I searched for my question and I found many results but all of them eventually try to solve something specific (like solving for the kinetic energy or finding when does the ball stop).

what I want is why does a ball roll at all?

Pretend I shot a ball and the ball started slipping on the ground, pretend it doesn't leave the ground and that the ground isn't incline.

Now I thought of friction force exerting a torque on the ball, if the force is $F_c$ then the torque should be:
$$\tau=u\times F_c\times r$$(There is no sin because $F_c$ is perpendicular to $r$)

The existence of $u$ is due to the fact that the force doesn't just rotate the ball but also slows it down.

What's missing in my assumption is the speed of the ball, it seems to me that the faster the ball the faster it rotates, I don't have an explanation for this because $F_c$ doesn't relate to velocity, $F_c$ is given by :
$$F_c=u_k\times N$$

where $N$ is the normal force and $u_k$ is the kinetic friction coefficient.

So what's a better explanation to this phenomena?


Something sparked in my mind, the ball doesn't just slip, in reality it bounces, we just don't see the bounces.

But I don't know how to put this into a good formula or explanation.


what I mean by "the faster the ball" I mean its initial velocity (after shooting it) because the ball slows down.


Consider two different regimes.

First - when the ball is still slipping, the relative motion of the ground and ball causes a force on the ball which (a) slows down the center of mass and (b) increases the angular speed. Once the ball rolls without slipping this force disappears.

Second - when the ball does not slip, the contact point must be stationary. This means that the angular velocity $\omega=\frac{v}{r}$. Now in that expression $v$ is the velocity of the rolling ball which is less than the velocity you launched it with because of what I wrote above. The time it takes to stop slipping depends on the initial velocity - as you said the torque is independent of the speed but the ball will just keep slipping (and rotating faster) as long as it takes to reach the point of no slip.

I wrote some earlier answers analyzing this motion in more detail - see for example here or there

  • $\begingroup$ How can you compare and say that w is less than v. Both are directly proportional and radius is constant. How can you compare parameters with different dimensions.. $\endgroup$ – Abhijeet Apr 19 '15 at 17:30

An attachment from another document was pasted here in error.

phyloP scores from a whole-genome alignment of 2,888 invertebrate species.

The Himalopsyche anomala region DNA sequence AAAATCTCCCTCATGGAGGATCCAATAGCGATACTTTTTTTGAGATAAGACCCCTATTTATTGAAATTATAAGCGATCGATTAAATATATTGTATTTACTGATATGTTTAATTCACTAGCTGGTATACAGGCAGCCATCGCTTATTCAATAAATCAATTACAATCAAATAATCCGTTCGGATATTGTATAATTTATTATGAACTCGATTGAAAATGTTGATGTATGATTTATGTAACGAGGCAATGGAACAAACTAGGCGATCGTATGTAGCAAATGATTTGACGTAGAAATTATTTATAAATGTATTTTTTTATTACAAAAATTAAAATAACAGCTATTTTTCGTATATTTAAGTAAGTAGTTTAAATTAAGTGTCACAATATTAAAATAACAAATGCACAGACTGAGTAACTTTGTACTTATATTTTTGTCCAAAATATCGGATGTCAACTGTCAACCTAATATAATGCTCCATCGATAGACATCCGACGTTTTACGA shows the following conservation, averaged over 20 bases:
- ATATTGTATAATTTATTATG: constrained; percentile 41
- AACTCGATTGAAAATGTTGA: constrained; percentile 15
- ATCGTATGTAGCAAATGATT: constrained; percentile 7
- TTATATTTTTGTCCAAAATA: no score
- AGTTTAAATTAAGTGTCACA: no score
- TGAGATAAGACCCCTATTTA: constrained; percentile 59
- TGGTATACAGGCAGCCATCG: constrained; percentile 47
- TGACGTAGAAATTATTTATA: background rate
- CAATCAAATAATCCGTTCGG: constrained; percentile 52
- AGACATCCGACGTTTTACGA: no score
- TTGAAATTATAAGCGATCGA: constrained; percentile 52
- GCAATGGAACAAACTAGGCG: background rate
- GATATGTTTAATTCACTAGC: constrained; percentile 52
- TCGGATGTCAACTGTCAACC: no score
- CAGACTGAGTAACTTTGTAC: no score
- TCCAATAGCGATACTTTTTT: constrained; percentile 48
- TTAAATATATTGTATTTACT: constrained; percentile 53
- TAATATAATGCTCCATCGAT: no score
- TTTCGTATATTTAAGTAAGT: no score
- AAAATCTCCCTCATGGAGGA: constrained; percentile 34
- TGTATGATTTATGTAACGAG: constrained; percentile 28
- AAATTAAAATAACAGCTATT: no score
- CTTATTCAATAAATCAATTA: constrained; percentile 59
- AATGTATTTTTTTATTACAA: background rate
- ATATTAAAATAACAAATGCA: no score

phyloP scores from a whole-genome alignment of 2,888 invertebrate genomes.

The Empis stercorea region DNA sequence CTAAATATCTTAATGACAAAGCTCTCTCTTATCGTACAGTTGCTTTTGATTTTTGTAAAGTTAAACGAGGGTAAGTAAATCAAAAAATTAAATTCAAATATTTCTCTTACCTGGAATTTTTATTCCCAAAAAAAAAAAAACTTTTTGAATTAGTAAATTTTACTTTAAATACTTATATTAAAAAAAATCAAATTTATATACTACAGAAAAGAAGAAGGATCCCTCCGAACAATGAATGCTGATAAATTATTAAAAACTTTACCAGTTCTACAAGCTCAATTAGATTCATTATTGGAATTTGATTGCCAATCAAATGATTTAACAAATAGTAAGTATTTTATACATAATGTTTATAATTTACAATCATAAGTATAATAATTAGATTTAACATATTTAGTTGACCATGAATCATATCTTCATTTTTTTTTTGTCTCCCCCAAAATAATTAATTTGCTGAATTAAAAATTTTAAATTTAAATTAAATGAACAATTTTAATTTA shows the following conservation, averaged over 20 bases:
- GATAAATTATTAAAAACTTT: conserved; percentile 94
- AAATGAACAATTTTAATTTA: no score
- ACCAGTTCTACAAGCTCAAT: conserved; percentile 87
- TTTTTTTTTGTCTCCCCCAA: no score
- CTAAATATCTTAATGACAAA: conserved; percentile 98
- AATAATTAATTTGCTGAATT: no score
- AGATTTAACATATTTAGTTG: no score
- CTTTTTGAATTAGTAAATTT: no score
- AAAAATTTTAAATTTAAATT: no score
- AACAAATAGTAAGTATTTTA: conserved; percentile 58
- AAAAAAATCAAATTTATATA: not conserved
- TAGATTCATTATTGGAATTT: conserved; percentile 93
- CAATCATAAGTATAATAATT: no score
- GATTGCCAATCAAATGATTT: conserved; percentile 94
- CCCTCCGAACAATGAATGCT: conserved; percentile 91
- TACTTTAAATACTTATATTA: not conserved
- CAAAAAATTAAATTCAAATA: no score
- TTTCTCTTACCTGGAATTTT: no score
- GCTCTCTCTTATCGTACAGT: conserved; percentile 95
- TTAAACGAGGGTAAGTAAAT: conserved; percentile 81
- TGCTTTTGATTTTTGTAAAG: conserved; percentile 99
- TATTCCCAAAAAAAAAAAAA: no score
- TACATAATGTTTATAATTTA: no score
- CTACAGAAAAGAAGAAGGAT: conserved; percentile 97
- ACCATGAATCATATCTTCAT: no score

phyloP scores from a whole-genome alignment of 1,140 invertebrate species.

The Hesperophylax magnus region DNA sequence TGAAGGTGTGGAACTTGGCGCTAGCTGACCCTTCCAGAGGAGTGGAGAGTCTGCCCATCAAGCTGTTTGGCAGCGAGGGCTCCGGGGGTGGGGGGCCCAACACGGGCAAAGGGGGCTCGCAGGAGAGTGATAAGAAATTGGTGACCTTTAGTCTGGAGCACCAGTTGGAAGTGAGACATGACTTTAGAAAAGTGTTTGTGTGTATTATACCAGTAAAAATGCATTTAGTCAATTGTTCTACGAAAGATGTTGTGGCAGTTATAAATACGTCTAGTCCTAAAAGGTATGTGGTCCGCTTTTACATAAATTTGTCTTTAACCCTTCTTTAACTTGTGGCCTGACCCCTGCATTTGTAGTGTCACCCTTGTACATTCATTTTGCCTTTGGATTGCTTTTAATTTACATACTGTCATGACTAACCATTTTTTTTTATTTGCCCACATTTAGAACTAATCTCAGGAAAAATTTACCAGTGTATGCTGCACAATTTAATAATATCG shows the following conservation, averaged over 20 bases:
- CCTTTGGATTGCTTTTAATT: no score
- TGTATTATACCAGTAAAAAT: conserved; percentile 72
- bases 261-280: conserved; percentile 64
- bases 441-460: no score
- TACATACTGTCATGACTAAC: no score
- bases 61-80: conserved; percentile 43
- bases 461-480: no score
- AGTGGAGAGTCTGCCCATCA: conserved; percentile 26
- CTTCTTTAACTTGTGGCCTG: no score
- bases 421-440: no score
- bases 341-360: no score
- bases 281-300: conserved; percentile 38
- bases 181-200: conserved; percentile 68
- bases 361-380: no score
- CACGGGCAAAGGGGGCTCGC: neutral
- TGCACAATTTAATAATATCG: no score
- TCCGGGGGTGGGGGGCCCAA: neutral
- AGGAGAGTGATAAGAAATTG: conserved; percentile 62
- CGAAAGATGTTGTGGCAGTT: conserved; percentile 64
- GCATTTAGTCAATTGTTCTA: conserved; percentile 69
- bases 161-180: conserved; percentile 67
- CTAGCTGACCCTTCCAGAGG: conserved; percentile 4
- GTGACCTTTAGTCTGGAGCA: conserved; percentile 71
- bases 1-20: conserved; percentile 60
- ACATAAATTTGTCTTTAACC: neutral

• $\begingroup$ @Abhijeet I don't compare $\omega$ with $v$ - I compare it with $v/r$ (the "no slip" angular velocity) $\endgroup$ – Floris Apr 19 '15 at 17:53
  • $\begingroup$ thanks, I would really appreciate if you add the links, but I don't understand , does the ball roll after it stops slipping ?(it seems to me that the rotational motion stops with the Withdrawal motion) $\endgroup$ – niceman Apr 19 '15 at 17:55
  • $\begingroup$ @floris V/r is w which itself is the angular velocity while rolling with no slip $\endgroup$ – Abhijeet Apr 19 '15 at 17:59
  • $\begingroup$ @niceman - Once the ball stops slipping, it continues to roll with velocity $v$ and angular velocity $\omega = \frac{v}{r}$. $\endgroup$ – Floris Apr 19 '15 at 18:12

The ball rolls because: the friction present between the surface pushes the atoms/particles in contact with surface or ground backwards, hence with centre of mass moving in a direction, the ball's bottom surface(ie. The surface in contact) moves in opposite direction or backwards, causing the ball to roll. The ball slips because there is no friction that can push the bottom or atoms/particles in contact backwards. Thanks :)

  • $\begingroup$ this doesn't explain the effect of speed $\endgroup$ – niceman Apr 19 '15 at 16:22
  • $\begingroup$ As long as the friction is sufficient, the ball won't slip, it'll rotate. But it will not hold if the velocity of the ball is too high, v=r*w. Other way to say it is that the ball will topple over its surface if the initial shooting speed it considerably high. $\endgroup$ – Abhijeet Apr 19 '15 at 16:33
  • $\begingroup$ hmmmm yes , if the speed is high it will topple, that's another question to be asked later "why does the ball topple" but for the mean time your answer still doesn't explain the effect of speed on rolling speed $\endgroup$ – niceman Apr 19 '15 at 16:37
  • $\begingroup$ Effect of speed on rollong speed? What do you wish to ask.. $\endgroup$ – Abhijeet Apr 19 '15 at 16:40
  • $\begingroup$ I want to say "if you shoot stronger, it will rotate faster" why ? sorry bad english , meant rotation speed $\endgroup$ – niceman Apr 19 '15 at 16:43

Your assumption that the ball will be faster if it rotates faster has a very logical explanation and is completely valid. If your ball has a circumference C it will cover that distance with each rotation. Let us say your C was 1m and the period was 2 rps (revolutions per second) then your ball would cover 2 metres in 1 second. If your period is doubled to be 4 rps then your ball would cover 4 metres in one second. Its linear speed has also doubled.

  • $\begingroup$ yes but why ? what's the mathematical proof to your sayings ? from where to get "2 rps" ? $\endgroup$ – niceman Apr 19 '15 at 16:21
  • $\begingroup$ Also the ball will never rotate faster than what is given by its linear velocity (if torque is provided by friction). The two rounds per second is a random value (this also works algebraically). $\endgroup$ – Jaywalker Apr 19 '15 at 16:43
  • $\begingroup$ hmmmm your comment needs a proof $\endgroup$ – niceman Apr 19 '15 at 16:44

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